On the racing side of their history, the Aston Martin DBR1 was reaching its peak, an excellent track car which had suffered from numerous race retirements since being introduced in 1956. Eventually, the car achieved astounding successes in the form of a 1958 Le Mans 24 Hour Race victory and a gruelling Nurburging 1000km race win - a testament to the manufacturer's determination to succeed after years of struggle.
1963 saw the launch of a brand new model to add to their line-up, probably the most widely recognized Aston ever built.
Bond. James Bond.
Ian Fleming, in his 1959 bestseller Goldfinger had penned that the tough, resourceful secret agent James Bond drove an Aston Martin DB III laden with gadgets such as reinforced bumpers and a special pistol compartment.
However, by the time production for the film adaption of Goldfinger had begun in 1963, there was only one choice of motor for the debonair agent; Aston Martin's newest production car, the DB5.
Producers of the James Bond films had been gunning for an Aston since the very first film Dr No, and finally had the chance to use what they considered the ideal car for any British agent. Laden not just with an ejector seat but with an oil slick and twin machine guns, the pairing achieved cult status together and started what is one of the longest running film partnerships of all time.
The DB5 made an appearance again in Thunderball, sporting a water cannon and jetpack storage in addition to various other gadgets. Great aesthetics, great performance and being driven by Sean Connery helped propel the DB5 in to the spotlight, exposing Aston Martin to a global audience.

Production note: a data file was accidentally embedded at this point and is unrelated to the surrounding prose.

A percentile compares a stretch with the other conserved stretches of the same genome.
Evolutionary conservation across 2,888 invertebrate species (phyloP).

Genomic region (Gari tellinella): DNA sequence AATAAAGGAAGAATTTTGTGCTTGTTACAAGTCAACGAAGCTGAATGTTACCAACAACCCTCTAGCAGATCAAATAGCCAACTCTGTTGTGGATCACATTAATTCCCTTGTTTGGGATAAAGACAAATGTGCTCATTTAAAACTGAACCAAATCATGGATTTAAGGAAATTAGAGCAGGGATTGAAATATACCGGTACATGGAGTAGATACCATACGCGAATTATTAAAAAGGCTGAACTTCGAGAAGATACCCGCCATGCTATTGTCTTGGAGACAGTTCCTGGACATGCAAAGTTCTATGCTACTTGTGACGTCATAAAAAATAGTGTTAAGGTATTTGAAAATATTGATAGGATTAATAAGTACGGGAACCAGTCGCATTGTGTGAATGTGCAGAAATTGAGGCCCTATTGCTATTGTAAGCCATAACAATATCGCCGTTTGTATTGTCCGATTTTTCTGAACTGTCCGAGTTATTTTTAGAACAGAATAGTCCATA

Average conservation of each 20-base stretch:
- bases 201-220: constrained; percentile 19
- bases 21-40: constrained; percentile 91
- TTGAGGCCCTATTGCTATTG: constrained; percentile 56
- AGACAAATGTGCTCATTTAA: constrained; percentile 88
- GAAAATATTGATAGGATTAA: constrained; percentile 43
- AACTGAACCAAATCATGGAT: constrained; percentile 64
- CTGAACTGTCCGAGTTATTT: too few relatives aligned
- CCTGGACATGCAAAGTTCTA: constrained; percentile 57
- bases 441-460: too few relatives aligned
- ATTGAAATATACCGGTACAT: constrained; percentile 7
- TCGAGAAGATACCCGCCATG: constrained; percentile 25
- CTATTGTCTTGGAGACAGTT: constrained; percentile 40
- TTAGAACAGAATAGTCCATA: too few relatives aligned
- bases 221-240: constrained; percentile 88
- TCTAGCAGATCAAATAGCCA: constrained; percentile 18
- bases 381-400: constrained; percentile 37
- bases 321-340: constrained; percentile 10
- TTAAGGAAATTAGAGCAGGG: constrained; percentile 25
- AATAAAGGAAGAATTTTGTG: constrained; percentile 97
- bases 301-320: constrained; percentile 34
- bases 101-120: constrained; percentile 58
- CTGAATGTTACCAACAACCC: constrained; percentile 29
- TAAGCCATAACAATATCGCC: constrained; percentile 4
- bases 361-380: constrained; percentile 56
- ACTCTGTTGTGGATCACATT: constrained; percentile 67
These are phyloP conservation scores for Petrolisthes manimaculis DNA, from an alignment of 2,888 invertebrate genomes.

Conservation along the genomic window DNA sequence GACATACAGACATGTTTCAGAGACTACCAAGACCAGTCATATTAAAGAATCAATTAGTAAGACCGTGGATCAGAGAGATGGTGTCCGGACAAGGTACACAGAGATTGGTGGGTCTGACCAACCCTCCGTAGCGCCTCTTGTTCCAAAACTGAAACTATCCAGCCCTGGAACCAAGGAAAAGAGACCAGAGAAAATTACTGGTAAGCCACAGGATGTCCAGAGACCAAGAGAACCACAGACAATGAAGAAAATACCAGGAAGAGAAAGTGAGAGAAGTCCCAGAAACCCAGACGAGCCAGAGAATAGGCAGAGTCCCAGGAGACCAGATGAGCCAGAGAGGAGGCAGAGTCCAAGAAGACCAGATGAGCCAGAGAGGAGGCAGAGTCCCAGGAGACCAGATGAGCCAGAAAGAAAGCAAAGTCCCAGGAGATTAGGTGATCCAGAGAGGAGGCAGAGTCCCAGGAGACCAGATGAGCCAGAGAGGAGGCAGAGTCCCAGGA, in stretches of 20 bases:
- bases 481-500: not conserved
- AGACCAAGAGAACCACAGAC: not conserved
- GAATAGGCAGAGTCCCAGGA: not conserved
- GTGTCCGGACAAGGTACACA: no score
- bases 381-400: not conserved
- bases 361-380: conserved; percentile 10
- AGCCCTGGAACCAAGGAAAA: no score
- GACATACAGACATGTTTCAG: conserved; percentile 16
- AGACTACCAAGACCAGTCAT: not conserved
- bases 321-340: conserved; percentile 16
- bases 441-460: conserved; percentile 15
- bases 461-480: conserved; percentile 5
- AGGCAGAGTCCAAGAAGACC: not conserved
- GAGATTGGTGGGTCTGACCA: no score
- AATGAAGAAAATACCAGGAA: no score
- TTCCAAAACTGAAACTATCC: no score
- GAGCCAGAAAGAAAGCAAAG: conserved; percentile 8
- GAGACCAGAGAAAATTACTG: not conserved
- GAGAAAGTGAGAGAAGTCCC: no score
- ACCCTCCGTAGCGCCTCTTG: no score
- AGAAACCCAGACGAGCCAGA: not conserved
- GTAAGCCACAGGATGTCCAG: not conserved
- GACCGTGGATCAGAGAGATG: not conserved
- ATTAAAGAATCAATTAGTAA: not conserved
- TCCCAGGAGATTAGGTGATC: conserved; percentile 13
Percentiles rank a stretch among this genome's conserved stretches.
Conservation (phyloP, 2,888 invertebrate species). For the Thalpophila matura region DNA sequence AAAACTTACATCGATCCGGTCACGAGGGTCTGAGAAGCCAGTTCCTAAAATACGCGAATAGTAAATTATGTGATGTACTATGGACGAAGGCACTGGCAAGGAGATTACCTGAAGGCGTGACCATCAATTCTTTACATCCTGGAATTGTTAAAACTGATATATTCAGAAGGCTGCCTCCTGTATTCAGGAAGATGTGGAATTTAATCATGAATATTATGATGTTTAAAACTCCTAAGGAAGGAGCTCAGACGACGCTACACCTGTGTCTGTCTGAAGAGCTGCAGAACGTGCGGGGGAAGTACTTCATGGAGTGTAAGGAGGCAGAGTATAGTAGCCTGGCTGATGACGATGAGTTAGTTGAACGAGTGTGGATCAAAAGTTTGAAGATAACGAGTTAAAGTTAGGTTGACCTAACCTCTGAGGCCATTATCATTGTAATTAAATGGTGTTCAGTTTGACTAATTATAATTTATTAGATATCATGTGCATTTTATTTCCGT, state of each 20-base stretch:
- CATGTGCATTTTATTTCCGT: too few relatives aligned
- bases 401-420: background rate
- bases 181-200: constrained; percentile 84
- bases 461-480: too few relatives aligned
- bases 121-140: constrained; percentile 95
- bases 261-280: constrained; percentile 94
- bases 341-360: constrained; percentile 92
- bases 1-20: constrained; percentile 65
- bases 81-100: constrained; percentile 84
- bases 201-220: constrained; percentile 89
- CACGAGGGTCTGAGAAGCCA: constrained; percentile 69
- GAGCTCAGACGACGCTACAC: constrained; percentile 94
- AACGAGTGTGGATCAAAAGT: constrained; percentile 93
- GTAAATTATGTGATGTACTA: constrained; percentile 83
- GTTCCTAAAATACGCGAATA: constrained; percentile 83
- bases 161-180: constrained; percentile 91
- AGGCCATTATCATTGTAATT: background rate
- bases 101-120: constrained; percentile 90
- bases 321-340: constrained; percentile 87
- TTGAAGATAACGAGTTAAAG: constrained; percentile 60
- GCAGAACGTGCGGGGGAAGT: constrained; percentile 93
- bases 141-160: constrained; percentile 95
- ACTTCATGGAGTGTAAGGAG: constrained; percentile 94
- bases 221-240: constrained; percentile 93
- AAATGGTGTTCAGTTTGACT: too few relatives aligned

The following DB6, which shared a lot of components with the DB5, was also extremely popular and served as the brand's longest running production of any vehicle so far from 1965 to 1971.
Over the next four decades, James Bond and Aston Martin collaborated on-and-off on a number of films, such as the notable V8 Vantage which appeared in the 1987 film The Living Daylights. Cars for the film were donated personally by Chairman Victor Gauntlett, and were of course kitted out with a range of gadgets such as outriggers for skiing the slopes.
Modern feature films such as Die Another Day and Casino Royale utilised modern Astons, from the Vanquish to the DBS V12. However in 2012, the back-to-basics theme of new release Skyfall was suitably matched by choice of car, as a familiar old friend made a reappearance in to the franchise - the DB5. From Casino Royale onwards James Bond cars included little in the way of gadgets, but the DB5 in Skyfall still had an ejector seat installed - a homage to the original car which made its debut almost 40 years earlier.
Aston Martin changed hands twice between 1970 and 1975. The first car to emerge from the new ownership was the Aston Martin Lagonda, reusing the Lagonda marque to launch a brand new luxury four-door saloon.
The revolutionary design, which divided opinion, certainly made a bold statement and ensured extremely strong sales figures amongst those wanting an expressive, angular design unlike other sports cars of the era. The striking angles and box-like grille were unlike any Aston Martin before it, whilst the interior consisted of computers and dials which brought it in to the future. At the time, it was the world's fastest four-seater production car.
Production of the Lagonda was so successful it continued right through until 1990, with later models even utilising CRT monitors found on old televisions as the dashboard.
In 1980, Victor Gauntlett took over the running of Aston, passing the 10,000th production car mark in 1984. A continued partnership with Italian coachbuilding outfit Zagato resulted in the Volante Zagato model; an update of the ageing V8 Vantage, which provided the resources for Aston Martin to launch their first production car in 20 years - the Virage.